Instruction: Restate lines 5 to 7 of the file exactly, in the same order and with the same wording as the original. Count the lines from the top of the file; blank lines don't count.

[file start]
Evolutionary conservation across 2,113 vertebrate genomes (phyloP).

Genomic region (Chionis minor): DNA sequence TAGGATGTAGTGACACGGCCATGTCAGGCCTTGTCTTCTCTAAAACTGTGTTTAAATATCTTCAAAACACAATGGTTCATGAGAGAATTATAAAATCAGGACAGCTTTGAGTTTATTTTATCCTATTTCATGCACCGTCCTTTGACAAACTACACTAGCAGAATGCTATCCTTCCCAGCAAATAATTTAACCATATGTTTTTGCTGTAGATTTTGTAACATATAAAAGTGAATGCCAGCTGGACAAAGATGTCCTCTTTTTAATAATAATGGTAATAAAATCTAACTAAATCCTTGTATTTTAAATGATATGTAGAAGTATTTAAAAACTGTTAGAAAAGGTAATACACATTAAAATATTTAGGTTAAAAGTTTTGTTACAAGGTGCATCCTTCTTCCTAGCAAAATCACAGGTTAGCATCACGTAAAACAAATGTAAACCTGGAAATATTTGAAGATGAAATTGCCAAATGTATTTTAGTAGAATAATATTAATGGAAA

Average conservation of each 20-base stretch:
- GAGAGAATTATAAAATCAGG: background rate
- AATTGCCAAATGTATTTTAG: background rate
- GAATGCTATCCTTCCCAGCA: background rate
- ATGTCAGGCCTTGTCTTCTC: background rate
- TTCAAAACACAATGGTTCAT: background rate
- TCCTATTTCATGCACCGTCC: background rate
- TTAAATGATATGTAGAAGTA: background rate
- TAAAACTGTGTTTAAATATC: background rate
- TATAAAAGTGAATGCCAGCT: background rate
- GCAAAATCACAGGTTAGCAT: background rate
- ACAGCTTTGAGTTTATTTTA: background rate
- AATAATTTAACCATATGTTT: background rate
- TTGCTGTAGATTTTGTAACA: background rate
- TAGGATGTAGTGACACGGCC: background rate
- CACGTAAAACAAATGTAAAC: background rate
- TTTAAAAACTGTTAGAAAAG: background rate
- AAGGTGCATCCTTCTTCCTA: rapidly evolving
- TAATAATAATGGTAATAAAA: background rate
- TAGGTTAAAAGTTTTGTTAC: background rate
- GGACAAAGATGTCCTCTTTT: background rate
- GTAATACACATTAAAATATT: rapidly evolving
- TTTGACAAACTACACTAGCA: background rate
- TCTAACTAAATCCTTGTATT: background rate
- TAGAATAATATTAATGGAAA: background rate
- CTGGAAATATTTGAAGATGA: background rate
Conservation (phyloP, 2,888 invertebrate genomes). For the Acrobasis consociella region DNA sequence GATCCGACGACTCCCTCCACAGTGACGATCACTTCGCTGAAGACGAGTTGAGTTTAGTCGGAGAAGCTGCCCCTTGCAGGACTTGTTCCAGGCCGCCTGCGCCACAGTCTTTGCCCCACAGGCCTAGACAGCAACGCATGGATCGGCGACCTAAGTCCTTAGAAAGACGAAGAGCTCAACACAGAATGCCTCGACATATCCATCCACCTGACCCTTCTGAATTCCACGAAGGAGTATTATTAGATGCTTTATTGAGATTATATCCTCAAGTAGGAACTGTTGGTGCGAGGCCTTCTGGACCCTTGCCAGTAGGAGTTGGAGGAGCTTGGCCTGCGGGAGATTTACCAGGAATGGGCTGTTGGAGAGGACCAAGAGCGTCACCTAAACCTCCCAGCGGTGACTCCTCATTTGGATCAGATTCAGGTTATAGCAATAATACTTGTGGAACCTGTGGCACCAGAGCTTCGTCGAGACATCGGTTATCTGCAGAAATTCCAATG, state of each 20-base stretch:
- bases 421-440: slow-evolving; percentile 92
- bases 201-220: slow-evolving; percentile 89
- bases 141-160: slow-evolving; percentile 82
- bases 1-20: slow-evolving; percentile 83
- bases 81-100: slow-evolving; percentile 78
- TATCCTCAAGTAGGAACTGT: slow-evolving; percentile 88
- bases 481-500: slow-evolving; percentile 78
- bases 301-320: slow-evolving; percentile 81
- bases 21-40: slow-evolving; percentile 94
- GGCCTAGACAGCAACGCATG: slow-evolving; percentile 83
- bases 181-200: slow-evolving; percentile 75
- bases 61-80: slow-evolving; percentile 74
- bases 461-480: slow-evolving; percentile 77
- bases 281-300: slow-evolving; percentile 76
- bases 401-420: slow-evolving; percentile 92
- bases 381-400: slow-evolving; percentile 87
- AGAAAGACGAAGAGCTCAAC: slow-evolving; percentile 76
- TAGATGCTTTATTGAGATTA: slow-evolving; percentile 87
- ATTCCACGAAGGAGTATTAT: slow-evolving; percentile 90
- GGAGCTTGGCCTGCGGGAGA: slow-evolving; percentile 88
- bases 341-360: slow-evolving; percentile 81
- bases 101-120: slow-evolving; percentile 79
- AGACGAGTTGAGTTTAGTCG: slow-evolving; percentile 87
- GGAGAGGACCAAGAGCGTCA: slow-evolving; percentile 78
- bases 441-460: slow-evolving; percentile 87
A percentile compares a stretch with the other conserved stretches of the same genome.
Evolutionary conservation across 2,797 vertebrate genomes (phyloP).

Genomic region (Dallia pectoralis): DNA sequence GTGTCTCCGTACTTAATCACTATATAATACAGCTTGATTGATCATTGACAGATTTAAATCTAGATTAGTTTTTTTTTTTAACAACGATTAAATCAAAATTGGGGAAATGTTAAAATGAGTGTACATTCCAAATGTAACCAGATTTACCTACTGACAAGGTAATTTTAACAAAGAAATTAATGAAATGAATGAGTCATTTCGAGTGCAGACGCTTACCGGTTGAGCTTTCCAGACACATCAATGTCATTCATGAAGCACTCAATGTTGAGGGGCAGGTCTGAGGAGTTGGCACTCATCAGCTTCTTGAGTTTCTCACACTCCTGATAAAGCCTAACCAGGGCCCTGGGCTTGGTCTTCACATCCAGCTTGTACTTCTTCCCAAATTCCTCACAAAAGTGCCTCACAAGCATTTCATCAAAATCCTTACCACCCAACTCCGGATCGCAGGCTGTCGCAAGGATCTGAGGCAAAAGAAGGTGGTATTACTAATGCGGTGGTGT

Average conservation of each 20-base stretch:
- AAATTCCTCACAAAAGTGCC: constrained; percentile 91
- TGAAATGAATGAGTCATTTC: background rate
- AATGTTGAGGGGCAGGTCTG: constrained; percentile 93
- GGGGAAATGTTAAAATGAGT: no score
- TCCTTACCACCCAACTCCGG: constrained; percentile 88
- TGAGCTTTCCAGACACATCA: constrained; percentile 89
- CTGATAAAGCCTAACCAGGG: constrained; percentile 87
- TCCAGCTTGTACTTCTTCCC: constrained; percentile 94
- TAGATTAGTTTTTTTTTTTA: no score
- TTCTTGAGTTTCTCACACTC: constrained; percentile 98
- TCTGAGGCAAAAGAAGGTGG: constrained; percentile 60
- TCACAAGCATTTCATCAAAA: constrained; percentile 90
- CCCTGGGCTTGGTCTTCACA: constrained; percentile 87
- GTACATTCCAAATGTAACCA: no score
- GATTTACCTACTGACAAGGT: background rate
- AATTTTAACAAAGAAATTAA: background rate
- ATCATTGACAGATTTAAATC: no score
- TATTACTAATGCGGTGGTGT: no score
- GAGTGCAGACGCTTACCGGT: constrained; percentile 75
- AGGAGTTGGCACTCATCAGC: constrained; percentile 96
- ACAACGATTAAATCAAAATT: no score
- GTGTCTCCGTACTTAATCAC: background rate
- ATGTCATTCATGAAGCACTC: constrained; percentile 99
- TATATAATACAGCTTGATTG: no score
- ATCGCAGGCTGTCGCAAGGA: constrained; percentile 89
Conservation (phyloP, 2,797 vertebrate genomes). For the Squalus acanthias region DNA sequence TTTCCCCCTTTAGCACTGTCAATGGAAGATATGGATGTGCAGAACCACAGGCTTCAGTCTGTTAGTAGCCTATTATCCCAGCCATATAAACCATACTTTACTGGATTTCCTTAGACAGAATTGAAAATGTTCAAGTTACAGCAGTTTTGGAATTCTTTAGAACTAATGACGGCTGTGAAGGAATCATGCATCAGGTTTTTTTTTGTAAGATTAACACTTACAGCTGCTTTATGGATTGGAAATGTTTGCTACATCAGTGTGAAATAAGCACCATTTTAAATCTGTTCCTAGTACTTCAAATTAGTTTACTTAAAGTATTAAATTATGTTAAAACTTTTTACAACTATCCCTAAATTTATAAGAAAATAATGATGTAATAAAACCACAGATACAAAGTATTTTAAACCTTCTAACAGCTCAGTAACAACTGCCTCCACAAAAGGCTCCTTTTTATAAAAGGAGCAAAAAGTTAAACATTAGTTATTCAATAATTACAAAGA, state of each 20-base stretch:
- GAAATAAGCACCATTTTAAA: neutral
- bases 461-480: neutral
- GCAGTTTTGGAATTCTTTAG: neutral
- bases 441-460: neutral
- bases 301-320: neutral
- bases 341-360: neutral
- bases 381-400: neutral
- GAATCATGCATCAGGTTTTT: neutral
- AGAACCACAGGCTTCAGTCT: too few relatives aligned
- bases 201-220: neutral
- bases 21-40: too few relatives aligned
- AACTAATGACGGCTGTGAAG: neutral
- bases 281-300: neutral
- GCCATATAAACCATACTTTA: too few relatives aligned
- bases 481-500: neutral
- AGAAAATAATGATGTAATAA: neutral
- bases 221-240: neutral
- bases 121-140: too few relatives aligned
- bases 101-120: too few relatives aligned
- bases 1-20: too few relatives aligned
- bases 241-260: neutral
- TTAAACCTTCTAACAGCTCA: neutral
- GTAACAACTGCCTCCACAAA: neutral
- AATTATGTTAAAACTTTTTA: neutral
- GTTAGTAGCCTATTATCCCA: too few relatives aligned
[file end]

- AATTGCCAAATGTATTTTAG: background rate
- GAATGCTATCCTTCCCAGCA: background rate
- ATGTCAGGCCTTGTCTTCTC: background rate